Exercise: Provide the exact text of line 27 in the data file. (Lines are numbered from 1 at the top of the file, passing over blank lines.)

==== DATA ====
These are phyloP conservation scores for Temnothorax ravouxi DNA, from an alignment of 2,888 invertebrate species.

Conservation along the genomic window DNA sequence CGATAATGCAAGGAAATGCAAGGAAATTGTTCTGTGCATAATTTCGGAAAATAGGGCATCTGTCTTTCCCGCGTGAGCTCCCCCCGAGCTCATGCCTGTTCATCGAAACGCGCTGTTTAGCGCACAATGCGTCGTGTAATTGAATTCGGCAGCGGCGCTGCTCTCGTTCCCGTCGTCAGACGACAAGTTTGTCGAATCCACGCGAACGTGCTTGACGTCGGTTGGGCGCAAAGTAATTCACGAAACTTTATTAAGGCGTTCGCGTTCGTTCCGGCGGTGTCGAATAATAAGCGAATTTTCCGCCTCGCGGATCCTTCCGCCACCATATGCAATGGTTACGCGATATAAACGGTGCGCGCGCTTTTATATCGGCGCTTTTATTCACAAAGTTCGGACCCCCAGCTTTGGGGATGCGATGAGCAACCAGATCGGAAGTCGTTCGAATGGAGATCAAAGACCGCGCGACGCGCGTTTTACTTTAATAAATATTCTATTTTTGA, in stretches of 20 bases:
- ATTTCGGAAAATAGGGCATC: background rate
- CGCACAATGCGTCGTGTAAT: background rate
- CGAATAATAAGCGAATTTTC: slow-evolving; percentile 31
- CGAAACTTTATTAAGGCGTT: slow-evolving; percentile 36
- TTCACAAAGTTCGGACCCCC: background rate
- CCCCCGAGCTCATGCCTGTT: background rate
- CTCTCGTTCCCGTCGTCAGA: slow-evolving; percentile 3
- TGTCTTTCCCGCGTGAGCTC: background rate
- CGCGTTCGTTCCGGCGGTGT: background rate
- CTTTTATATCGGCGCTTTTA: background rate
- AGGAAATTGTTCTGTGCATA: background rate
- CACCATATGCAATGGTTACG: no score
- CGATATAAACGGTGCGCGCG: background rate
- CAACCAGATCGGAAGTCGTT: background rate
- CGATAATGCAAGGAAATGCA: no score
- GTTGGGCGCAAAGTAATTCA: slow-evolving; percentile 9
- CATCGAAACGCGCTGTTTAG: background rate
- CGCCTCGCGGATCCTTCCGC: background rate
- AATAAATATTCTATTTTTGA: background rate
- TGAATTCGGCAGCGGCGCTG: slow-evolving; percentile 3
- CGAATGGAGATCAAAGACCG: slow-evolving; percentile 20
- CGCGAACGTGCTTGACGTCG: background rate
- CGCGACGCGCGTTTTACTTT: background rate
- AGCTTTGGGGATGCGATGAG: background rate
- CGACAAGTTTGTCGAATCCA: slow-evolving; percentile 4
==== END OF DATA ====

- CGACAAGTTTGTCGAATCCA: slow-evolving; percentile 4